Did you ever think about the fact that we here in Pennsylvania, do not have to worry about going for a walk in the woods and that something is going to EAT us? That we do not have to be afraid of our animals. That’s not the case everywhere on the planet. It is not the case for my friend, Bruce Nobela, a guide in South Africa (HIS WEBSITE), who has been visiting me for the last week. What a huge difference…on how we conduct our lives- outdoors at least. Bruce’s dad manages the huge Kruger National Park and he grew up there. When he was young, Bruce’s brother was tragically eaten by a leopard when his brother was 11 years old. He was riding his bike- in the middle of the day, with all kinds of people around- just going to the store. It has never happened before nor afterwards. (The leopard was wounded). This is the reference point that Bruce was coming from when he walked in the PA woods with me.
For those of you who haven’t followed my past blogs, Bruce was my guide while I was a guest of the South African Tourism back in Oct/Nov. I invited him to America and he took me up on it. He has been visiting here for over a week now and must hop onto a bus to go back to his country tomorrow morning. It has been a wonderful experience to share our lives and worlds and find so many similarities amongst human beings, not differences.
Besides networking at the Eastern Sportsman’s Show in Harrisburg this week, (Bruce is a cultural and a hunting guide) he’s had a lot of FIRSTS!
Bruce saw snow for the first time in his life and was so delighted to merely scrape it off the car windshield- the things we take for granted! His eyes widened as my little car fish tailed on the ice as we climbed up my snowy driveway, “What is happening?” he asked, excitedly. Just driving like a race car driver as we climb up a snowy north-facing hill.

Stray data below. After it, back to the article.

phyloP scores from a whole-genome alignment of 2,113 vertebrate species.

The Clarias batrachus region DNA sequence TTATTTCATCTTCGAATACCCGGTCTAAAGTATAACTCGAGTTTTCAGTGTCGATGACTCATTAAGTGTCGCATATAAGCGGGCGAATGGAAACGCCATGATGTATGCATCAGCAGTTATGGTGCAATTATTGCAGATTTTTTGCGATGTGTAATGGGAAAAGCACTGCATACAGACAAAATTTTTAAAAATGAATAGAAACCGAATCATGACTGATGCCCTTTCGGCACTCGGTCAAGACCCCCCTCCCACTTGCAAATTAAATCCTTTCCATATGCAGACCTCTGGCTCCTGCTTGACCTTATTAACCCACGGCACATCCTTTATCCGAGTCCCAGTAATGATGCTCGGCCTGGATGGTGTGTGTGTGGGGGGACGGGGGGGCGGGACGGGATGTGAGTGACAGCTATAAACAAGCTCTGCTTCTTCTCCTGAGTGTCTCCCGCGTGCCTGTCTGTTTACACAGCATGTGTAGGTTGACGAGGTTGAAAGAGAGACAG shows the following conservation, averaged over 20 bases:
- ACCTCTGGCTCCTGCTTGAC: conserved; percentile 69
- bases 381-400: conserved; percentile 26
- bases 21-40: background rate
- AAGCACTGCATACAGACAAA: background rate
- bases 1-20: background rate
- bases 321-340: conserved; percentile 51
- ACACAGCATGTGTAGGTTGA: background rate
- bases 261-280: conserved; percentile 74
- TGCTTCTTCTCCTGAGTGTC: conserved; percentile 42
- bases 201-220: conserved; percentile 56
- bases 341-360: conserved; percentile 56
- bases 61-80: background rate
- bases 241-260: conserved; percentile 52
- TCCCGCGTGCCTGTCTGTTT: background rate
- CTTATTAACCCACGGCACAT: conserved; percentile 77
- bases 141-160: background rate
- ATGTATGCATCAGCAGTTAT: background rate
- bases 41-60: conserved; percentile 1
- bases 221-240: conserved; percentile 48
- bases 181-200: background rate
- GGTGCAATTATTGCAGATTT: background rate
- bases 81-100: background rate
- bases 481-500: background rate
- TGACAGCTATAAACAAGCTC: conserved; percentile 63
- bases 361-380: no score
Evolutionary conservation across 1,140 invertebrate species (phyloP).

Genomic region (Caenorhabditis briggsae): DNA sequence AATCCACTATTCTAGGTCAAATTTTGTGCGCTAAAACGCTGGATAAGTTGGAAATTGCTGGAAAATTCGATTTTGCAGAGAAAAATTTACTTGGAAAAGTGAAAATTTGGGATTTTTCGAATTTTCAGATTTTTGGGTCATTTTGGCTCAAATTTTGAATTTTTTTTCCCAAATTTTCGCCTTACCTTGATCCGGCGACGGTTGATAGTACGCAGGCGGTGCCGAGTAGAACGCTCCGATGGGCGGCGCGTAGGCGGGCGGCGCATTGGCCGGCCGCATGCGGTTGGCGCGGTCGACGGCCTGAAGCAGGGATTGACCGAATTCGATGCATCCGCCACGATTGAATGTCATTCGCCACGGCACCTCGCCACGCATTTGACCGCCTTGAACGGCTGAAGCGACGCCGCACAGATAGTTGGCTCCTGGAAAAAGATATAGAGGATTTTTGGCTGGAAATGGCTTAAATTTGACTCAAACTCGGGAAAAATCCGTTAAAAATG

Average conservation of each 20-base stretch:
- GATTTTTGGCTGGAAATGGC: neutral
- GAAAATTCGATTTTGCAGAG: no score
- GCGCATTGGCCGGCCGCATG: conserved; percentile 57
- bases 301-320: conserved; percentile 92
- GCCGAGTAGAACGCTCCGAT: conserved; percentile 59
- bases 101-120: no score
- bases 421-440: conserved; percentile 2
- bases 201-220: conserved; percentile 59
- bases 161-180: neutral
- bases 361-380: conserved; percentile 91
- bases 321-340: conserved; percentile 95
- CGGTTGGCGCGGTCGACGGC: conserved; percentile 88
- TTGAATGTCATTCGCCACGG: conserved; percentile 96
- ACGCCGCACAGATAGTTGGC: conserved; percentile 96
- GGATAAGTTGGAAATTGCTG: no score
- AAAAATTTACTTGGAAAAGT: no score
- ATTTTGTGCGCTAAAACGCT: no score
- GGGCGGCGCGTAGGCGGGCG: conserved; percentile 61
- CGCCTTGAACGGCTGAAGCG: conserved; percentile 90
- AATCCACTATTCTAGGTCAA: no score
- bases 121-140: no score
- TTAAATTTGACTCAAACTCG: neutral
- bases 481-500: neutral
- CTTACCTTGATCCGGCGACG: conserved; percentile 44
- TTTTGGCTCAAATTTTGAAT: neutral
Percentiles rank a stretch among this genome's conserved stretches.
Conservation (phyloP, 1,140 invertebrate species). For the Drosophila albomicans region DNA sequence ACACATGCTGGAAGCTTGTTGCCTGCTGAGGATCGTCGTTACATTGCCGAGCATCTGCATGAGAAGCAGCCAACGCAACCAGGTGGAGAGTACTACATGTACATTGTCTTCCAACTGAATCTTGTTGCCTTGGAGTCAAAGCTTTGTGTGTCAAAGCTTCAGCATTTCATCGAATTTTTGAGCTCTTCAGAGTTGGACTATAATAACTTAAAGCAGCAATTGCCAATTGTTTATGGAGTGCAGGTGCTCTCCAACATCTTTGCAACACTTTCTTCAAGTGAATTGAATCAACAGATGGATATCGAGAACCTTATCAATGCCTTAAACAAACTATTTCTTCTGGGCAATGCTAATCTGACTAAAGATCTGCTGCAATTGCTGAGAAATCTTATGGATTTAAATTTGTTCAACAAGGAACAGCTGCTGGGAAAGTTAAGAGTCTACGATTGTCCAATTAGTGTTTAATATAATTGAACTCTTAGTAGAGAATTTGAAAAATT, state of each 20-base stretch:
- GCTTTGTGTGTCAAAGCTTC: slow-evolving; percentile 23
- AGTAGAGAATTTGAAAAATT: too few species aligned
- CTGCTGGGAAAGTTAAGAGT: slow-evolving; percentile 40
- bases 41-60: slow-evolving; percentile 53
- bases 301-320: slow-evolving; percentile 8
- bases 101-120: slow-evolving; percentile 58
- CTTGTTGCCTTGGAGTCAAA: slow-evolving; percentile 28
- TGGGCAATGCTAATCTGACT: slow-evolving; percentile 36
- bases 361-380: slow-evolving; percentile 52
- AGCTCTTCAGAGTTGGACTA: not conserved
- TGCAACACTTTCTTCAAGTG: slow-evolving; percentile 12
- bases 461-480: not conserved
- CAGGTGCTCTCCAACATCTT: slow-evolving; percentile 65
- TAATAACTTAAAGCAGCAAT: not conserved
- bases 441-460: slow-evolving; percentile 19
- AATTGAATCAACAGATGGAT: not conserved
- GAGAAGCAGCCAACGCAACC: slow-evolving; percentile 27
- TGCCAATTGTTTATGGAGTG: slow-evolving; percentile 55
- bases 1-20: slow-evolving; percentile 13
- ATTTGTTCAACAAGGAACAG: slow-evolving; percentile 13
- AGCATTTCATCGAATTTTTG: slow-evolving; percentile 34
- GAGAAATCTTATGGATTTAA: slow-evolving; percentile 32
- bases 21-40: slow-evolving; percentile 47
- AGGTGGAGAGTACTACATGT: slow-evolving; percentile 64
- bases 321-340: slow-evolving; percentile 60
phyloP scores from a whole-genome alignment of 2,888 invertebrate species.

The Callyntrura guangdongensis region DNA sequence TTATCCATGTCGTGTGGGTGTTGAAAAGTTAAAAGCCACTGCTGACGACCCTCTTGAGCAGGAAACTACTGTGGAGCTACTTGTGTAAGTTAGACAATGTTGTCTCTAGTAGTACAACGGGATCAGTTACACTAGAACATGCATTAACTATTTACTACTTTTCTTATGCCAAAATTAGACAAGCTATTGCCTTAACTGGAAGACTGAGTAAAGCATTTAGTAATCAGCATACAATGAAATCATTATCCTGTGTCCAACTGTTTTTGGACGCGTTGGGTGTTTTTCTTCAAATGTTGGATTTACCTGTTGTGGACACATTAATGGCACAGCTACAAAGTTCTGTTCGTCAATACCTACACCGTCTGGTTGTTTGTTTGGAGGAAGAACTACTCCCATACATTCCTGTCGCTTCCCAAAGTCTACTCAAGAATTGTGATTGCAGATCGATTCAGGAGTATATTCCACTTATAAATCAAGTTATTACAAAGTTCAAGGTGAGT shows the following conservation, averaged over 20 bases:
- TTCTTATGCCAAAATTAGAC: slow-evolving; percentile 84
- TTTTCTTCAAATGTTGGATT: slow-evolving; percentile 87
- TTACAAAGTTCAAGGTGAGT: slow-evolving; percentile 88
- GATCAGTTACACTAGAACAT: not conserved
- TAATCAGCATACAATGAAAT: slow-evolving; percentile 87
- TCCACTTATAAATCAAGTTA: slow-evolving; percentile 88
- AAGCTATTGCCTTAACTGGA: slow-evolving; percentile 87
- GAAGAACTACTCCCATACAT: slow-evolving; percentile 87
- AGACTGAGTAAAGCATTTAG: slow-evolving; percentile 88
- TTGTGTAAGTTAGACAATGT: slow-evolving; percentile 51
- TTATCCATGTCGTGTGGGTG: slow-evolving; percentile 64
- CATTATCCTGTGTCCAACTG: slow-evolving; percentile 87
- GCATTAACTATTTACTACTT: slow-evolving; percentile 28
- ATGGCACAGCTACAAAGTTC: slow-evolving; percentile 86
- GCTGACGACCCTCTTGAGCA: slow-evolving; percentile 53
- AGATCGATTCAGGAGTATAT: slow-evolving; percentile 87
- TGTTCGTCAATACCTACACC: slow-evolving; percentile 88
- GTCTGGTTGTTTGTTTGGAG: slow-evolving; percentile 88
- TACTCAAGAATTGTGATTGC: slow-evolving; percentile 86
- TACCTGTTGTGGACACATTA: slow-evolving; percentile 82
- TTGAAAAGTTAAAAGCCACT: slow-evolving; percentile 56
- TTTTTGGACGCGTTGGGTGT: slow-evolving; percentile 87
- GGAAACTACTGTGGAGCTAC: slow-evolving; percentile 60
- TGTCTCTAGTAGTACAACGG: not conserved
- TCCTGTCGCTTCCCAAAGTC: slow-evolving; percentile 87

He was turned onto our true Finnish sauna, showering outside and sweating by the heat of 500 lbs of lava rocks on our sauna wood stove,
He experienced his first massage by my girlfriend Elizabeth. WOW!,
He got to hike with our goat Leo, for a 3 mile walk and could not believe Leo is a Nigerian Dwarf goat from AFRICA!
He is enjoying eating so many kinds of new foods- including red lasagna for Valentine’s Day- (never had it before)
He was surprised to see homeless people huddled over steam vents in Philadelphia, and to ride the swaying subway and see his home boy descendants from Africa living in the hood.
And he loves our hip hop music and can certainly relate to the beat.
I had a mini press conference here yesterday morning as two outdoor writers came to interview him for newspaper and radio shows. The one writer, Doyle Dietz, took him on a private pheasant hunt today at a game preserve all day today, his last day. Doyle was just marveling what a fantastic opportunity it was to meet Bruce and chat about his country, hear about the African animals, hear what it was like to grow up in a national park ed .
And Bruce was very delighted to meet so many of my wonderful friends who have embraced him as if he were their own.
We ARE all one tribe. We all originally came from those plains on the savannah. As the Native Americans say, “All my Relatives.” Thanks Bruce for showing us that. I encourage all of you to extend yourselves when you travel- open up your home and life to those in those far stretched corners of the planet. It will make you believe, as our Native Americans said, that we are trulyall related